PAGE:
C# provides the important feature to create static classes, there are two main features of a static class, one is no object of static class can be created and another is, a static class must contain only static members, then it is important that what is the main benefit to create a static class, the main benefit of making static class, we do not need to make any instance of this class ,all members can be accessible with its own name.

Declaration:

A static class is created by using keyword 'Static' as shown here:

Static class Clasname
{
//C#
}

One more thing that is notable-within static class, all members must be explicitly specified as static, static class does not automatically make its members static. Static class can contain a collection of static methods.

using System;

static class Shape
{
public static double GetArea(double Width, double height)
{
return Width * Height;
}
}

class Ractangle
{
private void GetRactangleArea()
{
Double Area;
Area = Shape.GetArea(10, 5);
}
}

Shape is static class, it contain staic function GetArea.Ractangle is other class and with in GetArea function can be access without creating instance of Class Shape.

Although a static class cannot have an instance constructor, it can have a static constructor.

Note: Destructor will call after execution of the program.

Static Members of a C# Class

C# provides the important feature to create static classes, there are two main features of a static class, one is no object of static class can be created and another is, a static class must contain only static members, then it is important that what is the main benefit to create a static class, the main benefit of making static class, we do not need to make any instance of this class ,all members can be accessible with its own name.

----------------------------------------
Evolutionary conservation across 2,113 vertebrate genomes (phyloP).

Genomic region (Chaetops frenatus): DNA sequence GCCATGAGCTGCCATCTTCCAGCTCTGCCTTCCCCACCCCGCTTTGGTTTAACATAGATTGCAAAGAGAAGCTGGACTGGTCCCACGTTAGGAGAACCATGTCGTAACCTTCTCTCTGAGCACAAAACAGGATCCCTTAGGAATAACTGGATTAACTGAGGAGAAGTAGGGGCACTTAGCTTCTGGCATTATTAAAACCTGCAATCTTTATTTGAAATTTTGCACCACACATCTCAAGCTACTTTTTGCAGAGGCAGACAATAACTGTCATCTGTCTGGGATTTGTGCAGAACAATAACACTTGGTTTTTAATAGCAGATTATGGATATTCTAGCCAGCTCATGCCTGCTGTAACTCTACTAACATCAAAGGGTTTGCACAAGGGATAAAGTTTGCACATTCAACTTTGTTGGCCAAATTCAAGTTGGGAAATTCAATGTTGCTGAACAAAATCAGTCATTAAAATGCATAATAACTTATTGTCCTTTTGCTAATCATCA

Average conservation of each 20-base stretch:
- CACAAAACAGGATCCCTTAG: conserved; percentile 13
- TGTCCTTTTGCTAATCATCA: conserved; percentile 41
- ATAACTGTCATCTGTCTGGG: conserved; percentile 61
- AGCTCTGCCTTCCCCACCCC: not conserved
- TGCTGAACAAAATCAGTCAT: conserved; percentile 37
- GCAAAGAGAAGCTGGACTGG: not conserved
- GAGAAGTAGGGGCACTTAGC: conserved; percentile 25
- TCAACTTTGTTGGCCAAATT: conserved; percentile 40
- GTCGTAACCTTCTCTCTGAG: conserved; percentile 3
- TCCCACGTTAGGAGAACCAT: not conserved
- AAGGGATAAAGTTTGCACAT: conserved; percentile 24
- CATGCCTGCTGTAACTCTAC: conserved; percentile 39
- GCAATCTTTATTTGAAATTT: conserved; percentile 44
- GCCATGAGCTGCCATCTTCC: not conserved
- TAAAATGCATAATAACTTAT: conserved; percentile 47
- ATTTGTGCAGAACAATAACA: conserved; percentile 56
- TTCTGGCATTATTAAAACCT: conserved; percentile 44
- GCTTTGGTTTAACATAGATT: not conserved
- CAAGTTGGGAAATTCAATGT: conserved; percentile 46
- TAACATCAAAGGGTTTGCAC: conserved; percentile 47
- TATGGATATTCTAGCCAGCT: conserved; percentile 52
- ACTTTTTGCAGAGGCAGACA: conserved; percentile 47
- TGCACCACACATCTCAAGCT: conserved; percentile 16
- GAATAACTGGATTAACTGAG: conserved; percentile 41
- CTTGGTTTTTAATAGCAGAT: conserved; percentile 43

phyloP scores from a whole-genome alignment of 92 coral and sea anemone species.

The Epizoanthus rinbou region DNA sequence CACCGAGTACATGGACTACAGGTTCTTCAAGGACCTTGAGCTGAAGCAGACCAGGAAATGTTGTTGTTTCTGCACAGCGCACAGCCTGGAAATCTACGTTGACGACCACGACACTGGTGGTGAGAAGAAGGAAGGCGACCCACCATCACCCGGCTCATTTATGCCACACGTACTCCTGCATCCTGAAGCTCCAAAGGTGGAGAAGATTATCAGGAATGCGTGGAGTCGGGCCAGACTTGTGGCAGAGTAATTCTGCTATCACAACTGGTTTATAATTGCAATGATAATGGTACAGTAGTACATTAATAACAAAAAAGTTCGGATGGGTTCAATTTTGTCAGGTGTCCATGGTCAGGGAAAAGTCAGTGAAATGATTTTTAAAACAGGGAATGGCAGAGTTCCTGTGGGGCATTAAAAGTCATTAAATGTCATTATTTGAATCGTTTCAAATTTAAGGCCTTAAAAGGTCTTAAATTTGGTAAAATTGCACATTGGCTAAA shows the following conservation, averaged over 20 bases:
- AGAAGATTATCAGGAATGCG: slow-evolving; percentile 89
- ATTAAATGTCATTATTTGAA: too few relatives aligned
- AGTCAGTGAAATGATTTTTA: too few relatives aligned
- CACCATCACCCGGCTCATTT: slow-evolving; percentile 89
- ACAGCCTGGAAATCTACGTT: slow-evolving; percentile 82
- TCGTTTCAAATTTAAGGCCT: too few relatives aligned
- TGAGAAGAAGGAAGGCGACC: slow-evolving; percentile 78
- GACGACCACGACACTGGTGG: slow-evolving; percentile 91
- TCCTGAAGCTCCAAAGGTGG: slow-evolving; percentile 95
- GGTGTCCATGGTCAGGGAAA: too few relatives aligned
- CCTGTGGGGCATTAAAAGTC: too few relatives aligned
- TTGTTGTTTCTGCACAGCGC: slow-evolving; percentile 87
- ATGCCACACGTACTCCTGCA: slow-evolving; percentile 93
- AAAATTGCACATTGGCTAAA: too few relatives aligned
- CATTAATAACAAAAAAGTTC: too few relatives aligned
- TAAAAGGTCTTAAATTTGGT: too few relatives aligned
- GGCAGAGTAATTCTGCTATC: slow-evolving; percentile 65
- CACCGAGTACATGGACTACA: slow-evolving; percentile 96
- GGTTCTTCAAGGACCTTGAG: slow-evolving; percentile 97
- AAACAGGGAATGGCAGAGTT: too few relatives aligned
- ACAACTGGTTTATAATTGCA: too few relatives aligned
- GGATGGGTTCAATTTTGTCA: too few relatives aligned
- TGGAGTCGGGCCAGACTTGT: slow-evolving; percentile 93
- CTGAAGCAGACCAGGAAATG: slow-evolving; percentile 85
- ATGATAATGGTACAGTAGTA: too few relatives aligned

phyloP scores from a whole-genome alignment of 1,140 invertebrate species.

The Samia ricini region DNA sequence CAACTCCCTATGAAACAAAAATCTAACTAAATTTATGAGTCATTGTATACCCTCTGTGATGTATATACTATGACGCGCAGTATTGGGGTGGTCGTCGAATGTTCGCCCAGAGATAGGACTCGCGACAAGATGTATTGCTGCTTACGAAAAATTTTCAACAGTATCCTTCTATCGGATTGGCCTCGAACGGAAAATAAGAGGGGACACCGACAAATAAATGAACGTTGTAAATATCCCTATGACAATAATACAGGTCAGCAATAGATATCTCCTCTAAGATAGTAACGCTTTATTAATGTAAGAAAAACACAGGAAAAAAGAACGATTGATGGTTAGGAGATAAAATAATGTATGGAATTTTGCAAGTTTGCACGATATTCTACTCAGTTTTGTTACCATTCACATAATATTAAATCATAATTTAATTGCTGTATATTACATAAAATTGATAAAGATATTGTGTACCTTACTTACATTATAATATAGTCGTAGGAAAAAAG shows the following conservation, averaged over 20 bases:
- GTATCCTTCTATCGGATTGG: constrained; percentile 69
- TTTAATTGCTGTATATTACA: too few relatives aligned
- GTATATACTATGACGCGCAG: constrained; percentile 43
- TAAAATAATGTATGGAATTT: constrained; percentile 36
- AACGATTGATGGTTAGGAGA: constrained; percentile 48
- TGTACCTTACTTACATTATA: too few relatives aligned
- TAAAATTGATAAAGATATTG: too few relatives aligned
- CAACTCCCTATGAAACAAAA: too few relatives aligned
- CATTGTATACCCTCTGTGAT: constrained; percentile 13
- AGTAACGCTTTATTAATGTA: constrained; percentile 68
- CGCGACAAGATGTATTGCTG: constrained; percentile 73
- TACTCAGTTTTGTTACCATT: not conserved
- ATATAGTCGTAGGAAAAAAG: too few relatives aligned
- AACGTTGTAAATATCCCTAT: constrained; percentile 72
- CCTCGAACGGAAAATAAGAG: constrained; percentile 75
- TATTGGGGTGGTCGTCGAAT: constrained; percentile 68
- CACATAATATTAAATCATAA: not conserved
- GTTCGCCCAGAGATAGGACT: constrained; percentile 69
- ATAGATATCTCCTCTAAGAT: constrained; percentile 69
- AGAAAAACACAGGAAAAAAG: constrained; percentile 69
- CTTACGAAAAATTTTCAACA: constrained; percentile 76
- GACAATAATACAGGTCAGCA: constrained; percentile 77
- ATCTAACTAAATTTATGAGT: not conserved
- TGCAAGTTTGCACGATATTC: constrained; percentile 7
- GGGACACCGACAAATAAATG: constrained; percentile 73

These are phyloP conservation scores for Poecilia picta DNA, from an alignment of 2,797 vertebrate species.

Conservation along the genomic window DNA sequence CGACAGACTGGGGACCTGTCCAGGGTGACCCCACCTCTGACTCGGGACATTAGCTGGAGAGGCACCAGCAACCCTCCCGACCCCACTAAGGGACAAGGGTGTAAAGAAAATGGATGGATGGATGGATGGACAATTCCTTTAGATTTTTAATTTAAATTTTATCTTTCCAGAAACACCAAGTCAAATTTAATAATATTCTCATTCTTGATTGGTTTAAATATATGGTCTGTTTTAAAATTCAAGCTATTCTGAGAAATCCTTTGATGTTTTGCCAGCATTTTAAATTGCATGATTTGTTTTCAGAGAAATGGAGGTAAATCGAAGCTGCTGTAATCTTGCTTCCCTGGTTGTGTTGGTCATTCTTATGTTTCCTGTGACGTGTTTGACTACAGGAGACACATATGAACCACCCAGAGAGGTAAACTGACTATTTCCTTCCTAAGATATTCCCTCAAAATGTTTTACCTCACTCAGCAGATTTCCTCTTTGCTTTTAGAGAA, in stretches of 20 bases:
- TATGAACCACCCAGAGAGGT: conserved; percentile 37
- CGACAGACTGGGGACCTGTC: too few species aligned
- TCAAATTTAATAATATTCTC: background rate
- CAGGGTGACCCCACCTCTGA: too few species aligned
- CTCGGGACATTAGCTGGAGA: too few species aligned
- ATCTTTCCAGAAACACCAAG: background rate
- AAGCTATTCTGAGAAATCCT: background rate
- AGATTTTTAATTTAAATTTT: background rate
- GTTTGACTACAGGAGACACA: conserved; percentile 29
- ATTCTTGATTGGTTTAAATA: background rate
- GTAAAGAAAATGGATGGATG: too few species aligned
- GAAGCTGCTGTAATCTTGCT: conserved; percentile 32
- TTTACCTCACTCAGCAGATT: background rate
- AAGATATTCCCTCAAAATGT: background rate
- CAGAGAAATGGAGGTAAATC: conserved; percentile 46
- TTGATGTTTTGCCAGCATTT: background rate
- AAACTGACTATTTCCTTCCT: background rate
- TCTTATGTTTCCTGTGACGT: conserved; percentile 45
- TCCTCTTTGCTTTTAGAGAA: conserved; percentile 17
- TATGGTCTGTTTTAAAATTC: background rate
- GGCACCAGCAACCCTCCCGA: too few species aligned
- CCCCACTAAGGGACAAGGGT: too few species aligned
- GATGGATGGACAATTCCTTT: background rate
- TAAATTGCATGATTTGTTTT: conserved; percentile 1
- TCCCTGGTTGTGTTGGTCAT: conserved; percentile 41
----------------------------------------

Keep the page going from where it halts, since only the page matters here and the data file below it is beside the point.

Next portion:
Declaration:

A static class is created by using keyword 'Static' as shown here:

Static class Clasname
{
//C#
}

One more thing that is notable-within static class, all members must be explicitly specified as static, static class does not automatically make its members static. Static class can contain a collection of static methods.

using System;

static class Shape
{
public static double GetArea(double Width, double height)
{
return Width * Height;
}
}

class Ractangle
{
private void GetRactangleArea()
{
Double Area;
Area = Shape.GetArea(10, 5);
}
}

using System;
namespace StaticVarApplication
{
class StaticVar
{
public static int num;
public void count()
{
num++;
}
public static int getNum()
{
return num;
}
}
class StaticTester
{
static void Main(string[] args)
{
StaticVar s = new StaticVar();
s.count();
s.count();
s.count();
Console.WriteLine("Variable num: {0}", StaticVar.getNum());
Console.ReadKey();
}
}
}

Output

Variable num: 3